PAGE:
Kampala.

The Uganda Retirement Benefits Regulatory Authority (URBRA) has rendered NIC Life Assurance Company unfit to offer retirement benefit services.
In a statement released in the media by the retirement benefits regulator yesterday, NIC Life Assurance Company is not authorised as a retirement benefits service provider in the country under Sections 40 and 47(1) of the URBRA Act, 2011.
Act 40 of the URBRA Act provides that a person shall not act as a trustee of a retirement benefits scheme unless he or she has a licence issued in accordance with this Act.
Act 47 (1) says: “A person shall not act as an administrator of a retirement benefits scheme unless he or she has a licence issued in accordance with this Act.”
“If an institution is not licensed, we warn them first and it is what we have done for NIC. NIC has not met the compliance and licensing issues that is why we have come out to warn the public,” Mr Martin Nsubuga, director supervision at URBRA said.
When contacted, Ms Pamela Abonyu, head of corporate communications at NIC, said the company trustees had not been registered individually which is a requirement of registration under the URBRA Act.
However, the trustees have since then registered and the documents been submitted to URBRA.
“It is unfortunate that this happened. But we have submitted our documents and continue engaging URBRA to ensure these issues are finalised. We are now waiting for URBRA’s certification,” she said.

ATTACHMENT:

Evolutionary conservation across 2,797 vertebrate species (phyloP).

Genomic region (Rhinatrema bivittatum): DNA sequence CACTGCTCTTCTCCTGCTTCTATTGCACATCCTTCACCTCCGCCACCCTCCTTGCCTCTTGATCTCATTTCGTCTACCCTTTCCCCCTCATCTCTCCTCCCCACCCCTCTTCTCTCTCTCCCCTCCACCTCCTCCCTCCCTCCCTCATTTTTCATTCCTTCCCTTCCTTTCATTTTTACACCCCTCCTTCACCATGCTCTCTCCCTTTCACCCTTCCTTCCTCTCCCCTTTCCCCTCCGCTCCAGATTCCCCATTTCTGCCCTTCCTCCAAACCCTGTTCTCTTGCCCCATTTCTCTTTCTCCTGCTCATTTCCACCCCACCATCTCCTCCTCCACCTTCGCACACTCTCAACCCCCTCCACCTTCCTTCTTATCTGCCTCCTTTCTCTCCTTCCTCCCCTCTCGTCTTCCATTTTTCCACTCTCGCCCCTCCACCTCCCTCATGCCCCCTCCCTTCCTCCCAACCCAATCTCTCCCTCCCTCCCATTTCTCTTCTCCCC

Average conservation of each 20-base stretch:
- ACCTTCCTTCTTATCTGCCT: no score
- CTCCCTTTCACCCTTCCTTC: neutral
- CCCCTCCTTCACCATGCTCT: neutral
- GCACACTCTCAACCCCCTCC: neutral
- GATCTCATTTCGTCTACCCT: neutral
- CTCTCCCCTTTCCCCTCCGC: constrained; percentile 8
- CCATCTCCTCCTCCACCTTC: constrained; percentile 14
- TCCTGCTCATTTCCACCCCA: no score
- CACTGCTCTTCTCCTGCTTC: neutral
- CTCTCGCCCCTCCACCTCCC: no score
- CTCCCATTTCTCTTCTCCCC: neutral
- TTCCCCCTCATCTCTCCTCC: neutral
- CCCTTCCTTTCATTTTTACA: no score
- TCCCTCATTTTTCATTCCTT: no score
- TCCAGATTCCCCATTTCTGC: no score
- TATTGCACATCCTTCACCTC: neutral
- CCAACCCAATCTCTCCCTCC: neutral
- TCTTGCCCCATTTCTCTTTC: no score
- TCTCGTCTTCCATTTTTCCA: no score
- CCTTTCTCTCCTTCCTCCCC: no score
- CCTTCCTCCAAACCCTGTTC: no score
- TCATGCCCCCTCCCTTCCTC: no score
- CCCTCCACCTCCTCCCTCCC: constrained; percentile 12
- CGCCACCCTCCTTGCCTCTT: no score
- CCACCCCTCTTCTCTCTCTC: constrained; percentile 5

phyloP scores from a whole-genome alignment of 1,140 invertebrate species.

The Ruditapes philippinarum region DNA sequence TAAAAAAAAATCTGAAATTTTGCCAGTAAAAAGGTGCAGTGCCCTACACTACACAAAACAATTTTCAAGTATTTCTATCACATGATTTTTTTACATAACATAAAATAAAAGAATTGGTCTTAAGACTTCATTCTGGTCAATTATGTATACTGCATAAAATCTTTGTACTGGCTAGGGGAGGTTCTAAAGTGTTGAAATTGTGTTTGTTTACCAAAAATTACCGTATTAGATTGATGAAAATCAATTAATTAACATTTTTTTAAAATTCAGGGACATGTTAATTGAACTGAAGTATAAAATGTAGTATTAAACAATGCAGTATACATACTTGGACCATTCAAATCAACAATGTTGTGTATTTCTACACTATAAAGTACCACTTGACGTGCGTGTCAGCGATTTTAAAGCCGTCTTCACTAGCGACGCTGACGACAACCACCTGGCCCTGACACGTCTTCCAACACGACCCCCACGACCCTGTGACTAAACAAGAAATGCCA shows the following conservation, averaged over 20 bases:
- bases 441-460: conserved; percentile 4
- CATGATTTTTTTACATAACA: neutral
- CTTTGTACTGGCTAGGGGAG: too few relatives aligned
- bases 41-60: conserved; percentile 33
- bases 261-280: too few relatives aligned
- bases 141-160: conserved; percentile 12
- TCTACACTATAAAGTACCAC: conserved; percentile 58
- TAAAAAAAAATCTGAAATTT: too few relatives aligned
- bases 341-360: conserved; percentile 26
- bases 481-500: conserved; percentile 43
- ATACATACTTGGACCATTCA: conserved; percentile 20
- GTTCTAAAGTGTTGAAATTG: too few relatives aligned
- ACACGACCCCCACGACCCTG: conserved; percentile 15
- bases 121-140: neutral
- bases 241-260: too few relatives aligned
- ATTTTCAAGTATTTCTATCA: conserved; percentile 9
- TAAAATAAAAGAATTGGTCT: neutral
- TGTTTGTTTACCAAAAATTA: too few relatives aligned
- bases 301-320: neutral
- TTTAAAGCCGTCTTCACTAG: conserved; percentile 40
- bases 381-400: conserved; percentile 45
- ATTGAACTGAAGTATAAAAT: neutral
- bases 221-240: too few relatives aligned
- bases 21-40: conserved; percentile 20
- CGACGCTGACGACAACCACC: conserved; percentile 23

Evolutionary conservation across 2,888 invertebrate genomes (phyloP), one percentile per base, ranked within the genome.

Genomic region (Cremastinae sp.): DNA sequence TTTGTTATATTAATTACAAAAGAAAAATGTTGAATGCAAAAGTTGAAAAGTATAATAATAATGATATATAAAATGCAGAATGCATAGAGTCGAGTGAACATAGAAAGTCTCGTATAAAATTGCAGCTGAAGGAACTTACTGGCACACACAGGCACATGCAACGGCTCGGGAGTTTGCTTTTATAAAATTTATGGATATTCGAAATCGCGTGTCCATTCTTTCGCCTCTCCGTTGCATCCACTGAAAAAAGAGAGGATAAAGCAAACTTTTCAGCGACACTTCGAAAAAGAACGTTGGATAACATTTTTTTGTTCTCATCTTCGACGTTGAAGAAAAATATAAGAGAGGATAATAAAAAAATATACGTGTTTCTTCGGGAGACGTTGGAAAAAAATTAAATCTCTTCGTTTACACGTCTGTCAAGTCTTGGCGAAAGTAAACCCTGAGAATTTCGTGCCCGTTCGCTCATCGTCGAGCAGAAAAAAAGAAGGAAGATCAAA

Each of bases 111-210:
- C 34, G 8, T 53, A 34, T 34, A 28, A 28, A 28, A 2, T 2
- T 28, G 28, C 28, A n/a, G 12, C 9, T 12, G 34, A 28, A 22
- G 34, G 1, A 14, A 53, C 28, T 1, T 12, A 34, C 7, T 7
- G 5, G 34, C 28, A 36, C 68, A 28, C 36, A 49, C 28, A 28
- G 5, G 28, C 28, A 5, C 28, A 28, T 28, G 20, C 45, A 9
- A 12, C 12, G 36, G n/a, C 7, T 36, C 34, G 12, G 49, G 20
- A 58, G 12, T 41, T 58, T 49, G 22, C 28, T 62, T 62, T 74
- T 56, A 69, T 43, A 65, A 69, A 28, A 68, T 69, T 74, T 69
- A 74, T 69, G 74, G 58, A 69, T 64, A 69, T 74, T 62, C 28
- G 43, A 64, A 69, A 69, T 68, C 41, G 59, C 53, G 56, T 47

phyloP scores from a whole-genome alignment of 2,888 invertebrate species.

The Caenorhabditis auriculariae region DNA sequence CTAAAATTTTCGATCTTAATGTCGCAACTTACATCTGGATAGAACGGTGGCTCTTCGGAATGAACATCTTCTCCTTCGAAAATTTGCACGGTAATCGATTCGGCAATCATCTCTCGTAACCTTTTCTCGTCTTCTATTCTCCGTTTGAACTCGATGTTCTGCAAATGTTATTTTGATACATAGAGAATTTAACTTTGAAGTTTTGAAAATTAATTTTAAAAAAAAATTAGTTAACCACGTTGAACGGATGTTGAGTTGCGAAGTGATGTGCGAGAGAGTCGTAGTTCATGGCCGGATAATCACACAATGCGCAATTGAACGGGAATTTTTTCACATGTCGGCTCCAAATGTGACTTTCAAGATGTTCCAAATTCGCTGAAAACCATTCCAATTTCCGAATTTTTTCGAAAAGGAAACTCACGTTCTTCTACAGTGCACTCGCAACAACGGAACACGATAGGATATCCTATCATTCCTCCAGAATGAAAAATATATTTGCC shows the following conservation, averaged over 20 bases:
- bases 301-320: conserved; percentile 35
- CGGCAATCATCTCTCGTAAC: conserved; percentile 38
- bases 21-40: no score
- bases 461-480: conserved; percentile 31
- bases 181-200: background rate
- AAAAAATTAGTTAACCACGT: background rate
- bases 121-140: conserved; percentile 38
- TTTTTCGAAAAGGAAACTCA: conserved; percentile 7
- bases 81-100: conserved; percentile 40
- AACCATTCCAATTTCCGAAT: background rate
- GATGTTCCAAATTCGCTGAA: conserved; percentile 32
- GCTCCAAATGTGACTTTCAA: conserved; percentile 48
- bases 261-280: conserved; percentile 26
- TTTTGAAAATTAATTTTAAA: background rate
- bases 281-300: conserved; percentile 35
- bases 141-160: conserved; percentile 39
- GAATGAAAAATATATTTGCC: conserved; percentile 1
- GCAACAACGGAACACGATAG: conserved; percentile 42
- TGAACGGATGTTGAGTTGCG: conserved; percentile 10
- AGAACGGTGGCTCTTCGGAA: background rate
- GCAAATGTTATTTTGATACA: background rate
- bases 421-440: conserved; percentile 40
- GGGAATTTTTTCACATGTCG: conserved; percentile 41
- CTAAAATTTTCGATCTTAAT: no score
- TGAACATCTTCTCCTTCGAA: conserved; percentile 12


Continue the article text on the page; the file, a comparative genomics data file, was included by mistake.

NIC response
In a statement, NIC Life Assurance, said: “Upon the coming into force of the URBRA Act, NIC applied and was duly licensed by URBRA both as administrator and as corporate trustee.
“The licence was renewed at expiration of the term, but upon further application for renewal of the licenses, URBRA outlined a number of requirements and conditions to be met before the licenses would be renewed.”
The statement added: “NIC Life was in the process of meeting the licensing requirements when URBRA advised that no further action would be taken in respect of NIC Life’s applications until the Company’s independent in-house staff scheme is licensed.”
Mr Nsubuga, however, said URBRA for now, will not ‘go to great lengths’ and that this is merely a warning. “Conviction or penalty will come in case of failure by NIC to take any action towards registration,” he said.

Acquiring a licence
Act 48 (1) of the URBRA Act states that an application for a licence to act as an administrator shall be in the prescribed form and shall:
a) state whether the applicant has the adequate professional, technical knowledge, experience or operational ability to perform the functions of an administrator;
b) contain or be accompanied by any other information that the Authority may require for the purpose of determining the application;
c. contain the address of a place in Uganda for the service on the applicant of any notice or document required or authorized to be served on the applicant under this Act; and
d. be accompanied by the prescribed fee.